Also contributing to expenses during the quarter, was investment in ICE Clear Europe which increased nearly $3 million year-to-year. Our depreciation and amortization expenses also increased $3 million, due to technology investments and recent acquisitions.

So far this year, our technology staff has delivered new clearing systems in the U.S. and Europe, the fastest trade execution platform in Futures and OTC and a new primary data center in Chicago. We continue to make enhancements through the ICE trading platform to provide new functionality across asset classes.

Our expenses once again reflect targeted investments that will support our continued growth.

Turning now to slide seven, we have included some volatility data for both ICE and non-ICE contracts. Price volatility is one factor that influences volumes year-to-year and you can see that volatility increased in most commodities, compared to July of 2007.

However, volatility has dropped down, compared to first quarter of this year for most agricultural commodities. For example volatility in cotton is down dramatically from 1Q '08 and volumes declined from 1Q '08 to 2Q '08.

Natural gas volatility on the other hand increased from 1Q and is up significantly year-to-year. As a result of this and other factors, volumes are up, net productivity has been strong.

While volatility is the key factor with regard to trading volumes, market fundamental margin requirements and in some cases higher prices will also influence participants hedging strategy.

As we continue to diversify our portfolio of products, our ability to deliver consistently solid growth will increase regardless of the dynamics affecting initiating the market.

Starting with slide eight, I will touch on the results of our Futures and OTC business. Average daily volume or ADV of contracts for ICE Futures, Europe was 610,000, an increase of 19%, versus 2Q '07. Second quarter rate per contract or RPC for Energy Futures was $1.21. Growth in our Energy Future segment was driven by continued strength in our crude oil futures market.

During the second quarter, we posted a record total quarterly volume for both the ICE Brent and ICE WTI Crude Futures contract. This morning, we reported July volume. ADV of ICE Futures Europe was 541,000 contracts, roughly flat versus the prior year. The rolling three month RPC was steady at $1.21.

Slide nine shows the performance of our North American futures exchanges during 2Q. RPC for agricultural commodities Futures in the quarter averaged $2.21. ADV was 288,000 contracts per day, up 12% year-to-year. As mentioned previously, the cotton markets saw a significant quarter-to-quarter decline in volatility and was impacted by a number of other fundamental factors, excluding Cotton, which is typically our second largest stock commodity contract, volumes in 2Q across the other ICE Futures U.S. product grew nearly 20% year-to-year.

We set new volume records for Russell and U.S. Dollar Index and had the second highest volume quarter for sugar, coffee and cocoa. And in our volume release today, we reported a three month rolling average RPC by the U.S. Agricultural Futures of $2.22. Our July ADV at ICE Futures U.S. and Canada was 212,000 contracts, up slightly versus the prior year.

Now let's take a look at our OTC business on slide 10. Transaction revenues totaled $80 million in the second quarter, up 71% year-to-year. For the second quarter, average daily commission grew 69% to $1.2 million per day. And this morning, we announced July average daily commissions of $1.3 million, representing 50% growth over July 2007 and our seventh consecutive month of ADC in excess of $1 million.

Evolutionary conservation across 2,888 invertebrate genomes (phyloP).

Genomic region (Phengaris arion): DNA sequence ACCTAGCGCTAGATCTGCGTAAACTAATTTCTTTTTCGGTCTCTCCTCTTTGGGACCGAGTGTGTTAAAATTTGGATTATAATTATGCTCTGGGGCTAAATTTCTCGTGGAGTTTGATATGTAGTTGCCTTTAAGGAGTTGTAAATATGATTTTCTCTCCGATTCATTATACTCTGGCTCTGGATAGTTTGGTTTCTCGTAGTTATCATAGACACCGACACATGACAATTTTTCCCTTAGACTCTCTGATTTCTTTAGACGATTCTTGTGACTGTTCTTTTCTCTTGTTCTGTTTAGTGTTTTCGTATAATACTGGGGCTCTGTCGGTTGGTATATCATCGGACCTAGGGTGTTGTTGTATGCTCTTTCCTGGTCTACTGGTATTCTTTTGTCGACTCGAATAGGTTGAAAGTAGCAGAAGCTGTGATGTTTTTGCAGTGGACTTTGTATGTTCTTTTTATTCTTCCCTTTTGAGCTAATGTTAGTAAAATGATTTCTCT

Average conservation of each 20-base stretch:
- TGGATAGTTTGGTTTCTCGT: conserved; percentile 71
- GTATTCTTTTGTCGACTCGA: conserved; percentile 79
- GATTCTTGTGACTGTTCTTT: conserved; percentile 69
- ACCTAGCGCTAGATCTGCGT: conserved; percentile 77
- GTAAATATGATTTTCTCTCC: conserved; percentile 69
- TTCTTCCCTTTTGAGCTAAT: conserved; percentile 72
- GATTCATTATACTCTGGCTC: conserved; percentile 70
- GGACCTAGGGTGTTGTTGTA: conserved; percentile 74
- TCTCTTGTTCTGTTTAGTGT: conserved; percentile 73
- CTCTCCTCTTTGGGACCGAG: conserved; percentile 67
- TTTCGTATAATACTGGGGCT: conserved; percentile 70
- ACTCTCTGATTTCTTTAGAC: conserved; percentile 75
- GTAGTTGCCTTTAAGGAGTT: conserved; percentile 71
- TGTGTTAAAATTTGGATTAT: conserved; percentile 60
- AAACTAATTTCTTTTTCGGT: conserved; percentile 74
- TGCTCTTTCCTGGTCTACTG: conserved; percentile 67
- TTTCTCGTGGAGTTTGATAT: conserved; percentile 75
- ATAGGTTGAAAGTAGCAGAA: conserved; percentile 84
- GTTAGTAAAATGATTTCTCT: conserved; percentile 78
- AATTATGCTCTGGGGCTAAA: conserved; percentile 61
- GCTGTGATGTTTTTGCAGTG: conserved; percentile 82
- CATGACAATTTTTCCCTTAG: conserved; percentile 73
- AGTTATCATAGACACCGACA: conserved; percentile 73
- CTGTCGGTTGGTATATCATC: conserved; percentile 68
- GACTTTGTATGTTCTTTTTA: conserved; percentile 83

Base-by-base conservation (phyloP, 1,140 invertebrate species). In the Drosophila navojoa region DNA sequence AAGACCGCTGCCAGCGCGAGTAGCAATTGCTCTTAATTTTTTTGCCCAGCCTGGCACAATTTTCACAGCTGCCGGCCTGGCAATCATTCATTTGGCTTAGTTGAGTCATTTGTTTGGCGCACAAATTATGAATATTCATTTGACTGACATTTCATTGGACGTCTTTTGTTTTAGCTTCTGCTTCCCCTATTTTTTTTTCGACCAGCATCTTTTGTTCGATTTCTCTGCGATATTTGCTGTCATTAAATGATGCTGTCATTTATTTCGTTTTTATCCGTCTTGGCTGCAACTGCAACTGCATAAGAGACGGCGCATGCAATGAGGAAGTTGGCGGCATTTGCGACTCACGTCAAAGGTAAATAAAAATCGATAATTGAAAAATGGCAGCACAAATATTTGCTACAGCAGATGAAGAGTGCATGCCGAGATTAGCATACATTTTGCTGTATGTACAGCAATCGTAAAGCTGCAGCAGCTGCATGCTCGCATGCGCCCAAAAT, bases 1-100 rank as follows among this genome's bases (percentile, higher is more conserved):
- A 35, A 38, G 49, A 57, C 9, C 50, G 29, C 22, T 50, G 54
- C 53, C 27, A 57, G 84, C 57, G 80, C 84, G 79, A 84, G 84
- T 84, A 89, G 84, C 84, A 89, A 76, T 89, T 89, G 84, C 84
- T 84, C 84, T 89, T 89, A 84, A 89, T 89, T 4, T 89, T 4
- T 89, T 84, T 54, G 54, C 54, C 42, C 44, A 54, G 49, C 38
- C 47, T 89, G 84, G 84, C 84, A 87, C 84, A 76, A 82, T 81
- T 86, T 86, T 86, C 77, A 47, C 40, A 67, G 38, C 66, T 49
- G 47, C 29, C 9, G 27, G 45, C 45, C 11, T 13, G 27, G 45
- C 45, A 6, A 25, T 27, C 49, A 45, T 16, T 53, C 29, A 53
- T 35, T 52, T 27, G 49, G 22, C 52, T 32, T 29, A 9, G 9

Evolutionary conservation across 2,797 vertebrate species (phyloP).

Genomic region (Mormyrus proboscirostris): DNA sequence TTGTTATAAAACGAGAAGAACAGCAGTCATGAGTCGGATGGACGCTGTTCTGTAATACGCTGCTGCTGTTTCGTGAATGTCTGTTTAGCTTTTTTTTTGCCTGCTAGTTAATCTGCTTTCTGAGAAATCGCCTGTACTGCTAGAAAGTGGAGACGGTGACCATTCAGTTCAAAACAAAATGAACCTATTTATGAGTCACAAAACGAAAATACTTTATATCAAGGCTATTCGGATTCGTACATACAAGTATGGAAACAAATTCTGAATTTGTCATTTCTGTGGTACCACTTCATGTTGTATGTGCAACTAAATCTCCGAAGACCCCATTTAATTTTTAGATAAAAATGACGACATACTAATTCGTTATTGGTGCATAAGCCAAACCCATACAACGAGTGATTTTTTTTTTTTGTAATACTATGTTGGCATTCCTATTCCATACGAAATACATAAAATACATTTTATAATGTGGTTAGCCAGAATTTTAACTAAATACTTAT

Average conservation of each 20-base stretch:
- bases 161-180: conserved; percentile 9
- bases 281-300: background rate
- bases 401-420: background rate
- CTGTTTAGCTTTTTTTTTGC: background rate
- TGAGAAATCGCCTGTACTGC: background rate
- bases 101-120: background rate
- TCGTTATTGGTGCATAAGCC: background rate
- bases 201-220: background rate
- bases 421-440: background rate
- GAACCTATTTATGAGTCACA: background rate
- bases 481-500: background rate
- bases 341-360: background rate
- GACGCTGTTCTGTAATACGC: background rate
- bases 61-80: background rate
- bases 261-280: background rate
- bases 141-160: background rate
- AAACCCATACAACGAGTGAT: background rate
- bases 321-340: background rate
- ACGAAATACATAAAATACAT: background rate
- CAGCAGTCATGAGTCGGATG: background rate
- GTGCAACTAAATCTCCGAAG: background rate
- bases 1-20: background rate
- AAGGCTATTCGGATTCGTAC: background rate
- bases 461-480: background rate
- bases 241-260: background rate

We continue to see increased trading and hedging activity and deep liquidity in our OTC markets. Chatham and NGX once again contributed to record natural gas performance and the further enhancement of the value of ICE's OTC market to commercial hedgers.

I'll wrap up with a few comments on our first half performance on slide 11 and highlight two items in our earnings release this morning. Our business performed very well during the first six months of this year.

Revenues grew 54%, operating margins improved to 69% and net income grew 62%. This strong growth combined with disciplined expense management helped generate a record $192 million of operating cash flow in the first half of '08. We ended June with $374 million in unrestricted cash and short term investments. Our debt ratios remained low and we continue to add assets to our revolving line of credit. This healthy capital structure paired with strong growth and solid cash generation, gives us excellent financial flexibility.

With regards to ICE Clear Europe, as mentioned in our press release this morning, despite a two month shift to a September launch date, we continued to anticipate revenues in the range of $20 million to $25 million over the last three and half month of 2008. In addition, we now expect operating expenses for ICE Clear Europe for the last six months of 2008, to be in the range of $6 million to $8 million.

And finally our Board of Directors has authorized the repurchase of up to $500 million in ICE common stock under an open market program over the next 12 months. This authorization reflects our view that ICE shares have recently been trading in a price range that does not reflect the fundamental value of our company.

We'll utilize cash on hand, future cash flows and up to $200 million of our existing low interest rate line of credit to execute the repurchase, following the closing of the credit transaction in the next few weeks. Our strong balance sheet and cash flow enabled us to execute this program while continuing to invest for future growth.

We provided additional updates and guidance with our earnings announcement today. So please refer to the press-release or the appendix of this presentation for complete detail.

I will now turn it over Jeff.